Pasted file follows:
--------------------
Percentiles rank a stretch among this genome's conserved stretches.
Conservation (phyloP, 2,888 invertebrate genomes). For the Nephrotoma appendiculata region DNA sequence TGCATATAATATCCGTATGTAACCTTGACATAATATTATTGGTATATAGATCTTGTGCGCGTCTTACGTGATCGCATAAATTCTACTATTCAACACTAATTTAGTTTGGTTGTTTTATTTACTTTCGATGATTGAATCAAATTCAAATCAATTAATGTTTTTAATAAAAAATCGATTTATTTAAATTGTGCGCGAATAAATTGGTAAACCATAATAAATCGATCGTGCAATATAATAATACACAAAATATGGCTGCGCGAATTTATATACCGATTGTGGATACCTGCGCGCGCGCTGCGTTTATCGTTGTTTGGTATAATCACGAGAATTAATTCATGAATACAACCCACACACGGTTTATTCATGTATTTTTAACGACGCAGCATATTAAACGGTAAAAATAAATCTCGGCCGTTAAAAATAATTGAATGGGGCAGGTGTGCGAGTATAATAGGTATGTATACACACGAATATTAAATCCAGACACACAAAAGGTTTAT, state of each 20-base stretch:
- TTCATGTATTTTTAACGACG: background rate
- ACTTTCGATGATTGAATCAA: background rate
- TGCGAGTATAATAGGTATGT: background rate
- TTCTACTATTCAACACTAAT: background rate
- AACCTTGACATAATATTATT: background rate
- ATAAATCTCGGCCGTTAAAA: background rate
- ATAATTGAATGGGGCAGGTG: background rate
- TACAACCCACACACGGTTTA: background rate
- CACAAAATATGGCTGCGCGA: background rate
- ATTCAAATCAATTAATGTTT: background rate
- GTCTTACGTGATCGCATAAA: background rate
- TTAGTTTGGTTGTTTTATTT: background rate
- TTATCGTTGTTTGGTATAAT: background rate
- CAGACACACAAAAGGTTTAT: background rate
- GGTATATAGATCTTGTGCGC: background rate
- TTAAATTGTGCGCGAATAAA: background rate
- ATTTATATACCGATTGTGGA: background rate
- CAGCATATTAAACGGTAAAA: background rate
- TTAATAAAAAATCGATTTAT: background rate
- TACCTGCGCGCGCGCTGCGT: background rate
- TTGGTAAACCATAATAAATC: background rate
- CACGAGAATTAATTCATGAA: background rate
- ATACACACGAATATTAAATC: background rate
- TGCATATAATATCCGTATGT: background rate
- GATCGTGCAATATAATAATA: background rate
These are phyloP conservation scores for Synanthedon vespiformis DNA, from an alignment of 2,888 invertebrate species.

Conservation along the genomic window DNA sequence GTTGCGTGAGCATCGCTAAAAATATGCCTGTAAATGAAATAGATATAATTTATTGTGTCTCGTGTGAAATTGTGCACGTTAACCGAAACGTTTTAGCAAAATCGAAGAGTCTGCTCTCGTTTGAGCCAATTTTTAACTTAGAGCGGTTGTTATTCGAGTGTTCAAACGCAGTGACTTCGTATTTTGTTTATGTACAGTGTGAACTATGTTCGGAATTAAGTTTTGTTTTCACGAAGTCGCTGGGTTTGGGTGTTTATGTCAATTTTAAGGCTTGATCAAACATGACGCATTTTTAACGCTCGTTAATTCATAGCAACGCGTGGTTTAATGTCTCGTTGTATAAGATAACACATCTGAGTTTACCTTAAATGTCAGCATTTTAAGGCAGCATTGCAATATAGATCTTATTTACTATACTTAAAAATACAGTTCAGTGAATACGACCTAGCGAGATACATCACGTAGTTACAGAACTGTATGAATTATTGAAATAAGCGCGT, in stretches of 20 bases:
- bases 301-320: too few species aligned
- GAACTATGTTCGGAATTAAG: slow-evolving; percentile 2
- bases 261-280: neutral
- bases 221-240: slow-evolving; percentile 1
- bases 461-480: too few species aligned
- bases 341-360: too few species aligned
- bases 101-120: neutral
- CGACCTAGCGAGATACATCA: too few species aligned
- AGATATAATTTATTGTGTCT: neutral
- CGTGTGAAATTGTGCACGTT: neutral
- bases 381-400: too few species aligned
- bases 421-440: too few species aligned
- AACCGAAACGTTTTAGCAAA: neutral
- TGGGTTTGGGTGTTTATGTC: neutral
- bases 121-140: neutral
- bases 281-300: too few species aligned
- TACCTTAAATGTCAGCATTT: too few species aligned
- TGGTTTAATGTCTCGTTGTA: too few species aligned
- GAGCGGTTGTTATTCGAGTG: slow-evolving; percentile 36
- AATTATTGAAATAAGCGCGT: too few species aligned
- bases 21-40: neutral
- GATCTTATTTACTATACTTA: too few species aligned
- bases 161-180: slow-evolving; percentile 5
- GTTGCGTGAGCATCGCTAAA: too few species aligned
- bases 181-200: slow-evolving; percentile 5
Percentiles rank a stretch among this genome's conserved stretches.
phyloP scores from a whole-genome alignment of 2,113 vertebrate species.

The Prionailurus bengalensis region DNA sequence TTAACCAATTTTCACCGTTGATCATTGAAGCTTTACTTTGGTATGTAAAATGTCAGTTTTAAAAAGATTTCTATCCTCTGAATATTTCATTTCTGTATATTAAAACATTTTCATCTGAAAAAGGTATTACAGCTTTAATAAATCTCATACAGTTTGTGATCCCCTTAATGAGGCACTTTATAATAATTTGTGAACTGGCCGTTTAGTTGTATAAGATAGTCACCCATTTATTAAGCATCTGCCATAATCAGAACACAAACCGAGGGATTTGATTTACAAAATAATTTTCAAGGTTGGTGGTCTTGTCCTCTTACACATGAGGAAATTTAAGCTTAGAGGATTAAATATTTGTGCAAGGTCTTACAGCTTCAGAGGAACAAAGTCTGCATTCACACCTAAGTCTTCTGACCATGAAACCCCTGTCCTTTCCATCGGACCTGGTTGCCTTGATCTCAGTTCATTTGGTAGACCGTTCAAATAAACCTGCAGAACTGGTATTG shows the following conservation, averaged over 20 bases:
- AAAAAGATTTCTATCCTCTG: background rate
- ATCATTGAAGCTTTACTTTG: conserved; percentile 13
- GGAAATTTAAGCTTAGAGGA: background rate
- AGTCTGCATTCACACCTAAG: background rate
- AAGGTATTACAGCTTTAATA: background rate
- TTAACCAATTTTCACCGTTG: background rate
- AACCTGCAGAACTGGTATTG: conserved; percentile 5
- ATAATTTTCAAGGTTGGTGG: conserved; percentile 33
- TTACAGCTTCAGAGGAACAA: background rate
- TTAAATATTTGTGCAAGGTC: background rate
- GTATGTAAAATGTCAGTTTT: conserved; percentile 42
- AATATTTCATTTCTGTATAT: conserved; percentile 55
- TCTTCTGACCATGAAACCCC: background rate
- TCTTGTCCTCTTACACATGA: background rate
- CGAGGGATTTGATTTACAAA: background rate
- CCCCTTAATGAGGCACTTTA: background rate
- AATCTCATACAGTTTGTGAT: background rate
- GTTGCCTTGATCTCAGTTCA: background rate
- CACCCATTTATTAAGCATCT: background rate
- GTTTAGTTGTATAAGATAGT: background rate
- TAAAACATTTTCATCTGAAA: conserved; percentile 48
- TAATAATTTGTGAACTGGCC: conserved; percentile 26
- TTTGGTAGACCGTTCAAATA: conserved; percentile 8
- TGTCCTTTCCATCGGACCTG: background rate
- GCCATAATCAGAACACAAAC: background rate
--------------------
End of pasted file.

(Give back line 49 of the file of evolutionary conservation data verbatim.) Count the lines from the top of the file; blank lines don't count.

- AATTATTGAAATAAGCGCGT: too few species aligned